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Fidel at 87

by NELSON P. VALDES

On August 13th, Fidel Castro became 87 years old. He has been out of power since he got very ill in 2006 and retired in 2008. Seven years have gone by. We were told by the world mass media that Raúl Castro did not have the wherewithal to rule. And yet, there has been no political or social challenge to the successful transition.  Indeed, Cuba has been more stable than many countries in Europe. Moreover, the influence and expansion of ties with the world have increased. And Raul Castro might even have more legitimacy than expected.

Contrary to pressumed Fidel is doing fairly well too – considering his age and medical problems.  What is remarkable is that a charismatic leader lived long enough and managed to transfer his power/ authority to institutions.  This is unheard of, sociologically speaking. Typically, charismatic rulers died and then others had to figure out the new regime. The imagined scenario promoted by the world mass media, US and European think tanks and foreign governments was: quick death, power struggle at the commanding heights of power, civil war, possible US intervention and a return to the ancien regime. None of these happened.  The anti-Castro futurologists did not see much of the future while they hammered us with reference to Cuba as a Caribbean Jurassic Park and Fidel as the dinosaur in chief.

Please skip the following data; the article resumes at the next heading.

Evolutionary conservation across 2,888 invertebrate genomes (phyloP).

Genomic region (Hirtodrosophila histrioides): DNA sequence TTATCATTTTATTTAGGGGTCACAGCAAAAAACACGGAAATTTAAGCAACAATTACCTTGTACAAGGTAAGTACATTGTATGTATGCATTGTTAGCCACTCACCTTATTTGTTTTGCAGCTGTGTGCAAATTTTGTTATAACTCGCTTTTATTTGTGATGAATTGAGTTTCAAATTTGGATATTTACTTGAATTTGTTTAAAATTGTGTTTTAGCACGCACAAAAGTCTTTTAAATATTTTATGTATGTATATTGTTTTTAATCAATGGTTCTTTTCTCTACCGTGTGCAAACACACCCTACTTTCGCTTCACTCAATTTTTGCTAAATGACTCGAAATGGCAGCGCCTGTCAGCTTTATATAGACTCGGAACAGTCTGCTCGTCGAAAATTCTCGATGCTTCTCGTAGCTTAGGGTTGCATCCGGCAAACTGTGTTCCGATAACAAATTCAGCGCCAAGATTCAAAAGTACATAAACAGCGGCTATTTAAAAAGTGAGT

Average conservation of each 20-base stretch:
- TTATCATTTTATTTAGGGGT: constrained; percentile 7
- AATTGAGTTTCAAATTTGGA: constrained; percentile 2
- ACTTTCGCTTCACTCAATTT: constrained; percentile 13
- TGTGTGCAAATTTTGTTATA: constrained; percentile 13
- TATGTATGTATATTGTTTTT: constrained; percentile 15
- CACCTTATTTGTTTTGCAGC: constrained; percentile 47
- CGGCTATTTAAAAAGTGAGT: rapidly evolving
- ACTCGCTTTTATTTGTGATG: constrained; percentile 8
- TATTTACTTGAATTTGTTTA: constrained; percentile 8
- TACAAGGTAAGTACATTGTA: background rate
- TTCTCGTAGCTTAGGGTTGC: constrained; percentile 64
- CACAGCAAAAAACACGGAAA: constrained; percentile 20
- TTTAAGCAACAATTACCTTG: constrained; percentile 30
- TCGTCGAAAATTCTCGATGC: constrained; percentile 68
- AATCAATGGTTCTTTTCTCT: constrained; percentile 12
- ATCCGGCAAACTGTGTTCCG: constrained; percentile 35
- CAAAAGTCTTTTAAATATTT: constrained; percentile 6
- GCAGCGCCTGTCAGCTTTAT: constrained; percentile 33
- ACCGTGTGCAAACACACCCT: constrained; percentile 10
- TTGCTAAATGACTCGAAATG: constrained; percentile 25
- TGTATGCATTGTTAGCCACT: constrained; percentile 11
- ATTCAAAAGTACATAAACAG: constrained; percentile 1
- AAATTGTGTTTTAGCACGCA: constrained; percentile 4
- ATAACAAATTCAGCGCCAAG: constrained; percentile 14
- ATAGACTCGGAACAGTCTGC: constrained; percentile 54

How come talking heads, editorial writers and wishful thinkers were so wrong about a post Fidel or a post Castro’s Cuba?